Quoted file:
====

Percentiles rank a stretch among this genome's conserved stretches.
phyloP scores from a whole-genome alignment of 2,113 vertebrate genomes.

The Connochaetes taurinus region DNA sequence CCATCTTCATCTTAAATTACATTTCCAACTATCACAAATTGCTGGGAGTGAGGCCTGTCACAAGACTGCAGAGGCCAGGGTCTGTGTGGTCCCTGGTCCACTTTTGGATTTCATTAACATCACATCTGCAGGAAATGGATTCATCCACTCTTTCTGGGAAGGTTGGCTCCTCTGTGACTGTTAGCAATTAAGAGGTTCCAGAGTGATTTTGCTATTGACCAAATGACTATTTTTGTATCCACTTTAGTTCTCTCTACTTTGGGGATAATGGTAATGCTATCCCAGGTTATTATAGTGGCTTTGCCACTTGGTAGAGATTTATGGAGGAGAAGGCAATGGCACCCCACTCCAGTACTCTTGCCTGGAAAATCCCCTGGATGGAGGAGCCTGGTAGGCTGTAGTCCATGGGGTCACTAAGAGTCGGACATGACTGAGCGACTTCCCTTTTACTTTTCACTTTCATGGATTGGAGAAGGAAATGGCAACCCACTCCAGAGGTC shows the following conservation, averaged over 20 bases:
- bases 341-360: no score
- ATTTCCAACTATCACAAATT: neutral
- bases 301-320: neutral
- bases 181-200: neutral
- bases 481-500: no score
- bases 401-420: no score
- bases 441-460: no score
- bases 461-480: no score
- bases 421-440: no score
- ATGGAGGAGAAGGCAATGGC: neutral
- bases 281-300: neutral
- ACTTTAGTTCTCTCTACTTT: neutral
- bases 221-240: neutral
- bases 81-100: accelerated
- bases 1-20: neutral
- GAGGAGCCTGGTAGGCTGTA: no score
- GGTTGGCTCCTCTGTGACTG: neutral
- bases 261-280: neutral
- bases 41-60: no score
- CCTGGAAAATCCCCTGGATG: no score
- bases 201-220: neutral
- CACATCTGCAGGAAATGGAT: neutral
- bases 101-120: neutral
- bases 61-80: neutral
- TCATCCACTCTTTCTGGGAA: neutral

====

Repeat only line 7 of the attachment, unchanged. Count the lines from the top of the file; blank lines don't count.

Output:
- bases 181-200: neutral